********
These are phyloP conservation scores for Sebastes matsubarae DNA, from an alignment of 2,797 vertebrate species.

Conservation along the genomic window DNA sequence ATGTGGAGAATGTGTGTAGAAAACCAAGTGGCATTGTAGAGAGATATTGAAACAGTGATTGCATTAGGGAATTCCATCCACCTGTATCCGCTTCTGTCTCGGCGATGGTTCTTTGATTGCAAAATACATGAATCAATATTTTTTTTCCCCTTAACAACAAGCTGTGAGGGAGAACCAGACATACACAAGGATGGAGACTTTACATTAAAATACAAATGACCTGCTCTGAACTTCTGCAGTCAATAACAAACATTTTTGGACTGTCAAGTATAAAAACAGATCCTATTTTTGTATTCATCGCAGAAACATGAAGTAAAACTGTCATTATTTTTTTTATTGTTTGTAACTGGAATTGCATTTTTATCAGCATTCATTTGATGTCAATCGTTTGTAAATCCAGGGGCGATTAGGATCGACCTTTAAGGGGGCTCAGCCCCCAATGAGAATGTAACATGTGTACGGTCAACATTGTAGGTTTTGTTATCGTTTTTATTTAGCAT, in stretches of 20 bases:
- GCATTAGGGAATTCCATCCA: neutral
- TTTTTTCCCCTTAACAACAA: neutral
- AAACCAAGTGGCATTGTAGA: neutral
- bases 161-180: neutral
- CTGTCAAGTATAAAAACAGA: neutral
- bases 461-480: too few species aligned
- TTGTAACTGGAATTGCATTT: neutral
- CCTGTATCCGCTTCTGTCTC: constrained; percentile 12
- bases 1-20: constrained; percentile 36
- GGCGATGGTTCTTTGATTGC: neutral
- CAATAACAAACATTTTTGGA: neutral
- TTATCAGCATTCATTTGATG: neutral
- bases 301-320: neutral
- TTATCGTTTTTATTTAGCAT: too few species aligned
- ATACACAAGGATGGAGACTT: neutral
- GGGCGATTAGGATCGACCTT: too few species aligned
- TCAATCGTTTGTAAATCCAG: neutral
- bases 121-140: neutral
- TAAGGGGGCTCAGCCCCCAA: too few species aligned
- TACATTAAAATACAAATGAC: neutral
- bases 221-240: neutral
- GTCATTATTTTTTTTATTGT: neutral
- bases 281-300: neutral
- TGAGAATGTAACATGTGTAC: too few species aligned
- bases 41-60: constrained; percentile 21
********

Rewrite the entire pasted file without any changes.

These are phyloP conservation scores for Sebastes matsubarae DNA, from an alignment of 2,797 vertebrate species.

Conservation along the genomic window DNA sequence ATGTGGAGAATGTGTGTAGAAAACCAAGTGGCATTGTAGAGAGATATTGAAACAGTGATTGCATTAGGGAATTCCATCCACCTGTATCCGCTTCTGTCTCGGCGATGGTTCTTTGATTGCAAAATACATGAATCAATATTTTTTTTCCCCTTAACAACAAGCTGTGAGGGAGAACCAGACATACACAAGGATGGAGACTTTACATTAAAATACAAATGACCTGCTCTGAACTTCTGCAGTCAATAACAAACATTTTTGGACTGTCAAGTATAAAAACAGATCCTATTTTTGTATTCATCGCAGAAACATGAAGTAAAACTGTCATTATTTTTTTTATTGTTTGTAACTGGAATTGCATTTTTATCAGCATTCATTTGATGTCAATCGTTTGTAAATCCAGGGGCGATTAGGATCGACCTTTAAGGGGGCTCAGCCCCCAATGAGAATGTAACATGTGTACGGTCAACATTGTAGGTTTTGTTATCGTTTTTATTTAGCAT, in stretches of 20 bases:
- GCATTAGGGAATTCCATCCA: neutral
- TTTTTTCCCCTTAACAACAA: neutral
- AAACCAAGTGGCATTGTAGA: neutral
- bases 161-180: neutral
- CTGTCAAGTATAAAAACAGA: neutral
- bases 461-480: too few species aligned
- TTGTAACTGGAATTGCATTT: neutral
- CCTGTATCCGCTTCTGTCTC: constrained; percentile 12
- bases 1-20: constrained; percentile 36
- GGCGATGGTTCTTTGATTGC: neutral
- CAATAACAAACATTTTTGGA: neutral
- TTATCAGCATTCATTTGATG: neutral
- bases 301-320: neutral
- TTATCGTTTTTATTTAGCAT: too few species aligned
- ATACACAAGGATGGAGACTT: neutral
- GGGCGATTAGGATCGACCTT: too few species aligned
- TCAATCGTTTGTAAATCCAG: neutral
- bases 121-140: neutral
- TAAGGGGGCTCAGCCCCCAA: too few species aligned
- TACATTAAAATACAAATGAC: neutral
- bases 221-240: neutral
- GTCATTATTTTTTTTATTGT: neutral
- bases 281-300: neutral
- TGAGAATGTAACATGTGTAC: too few species aligned
- bases 41-60: constrained; percentile 21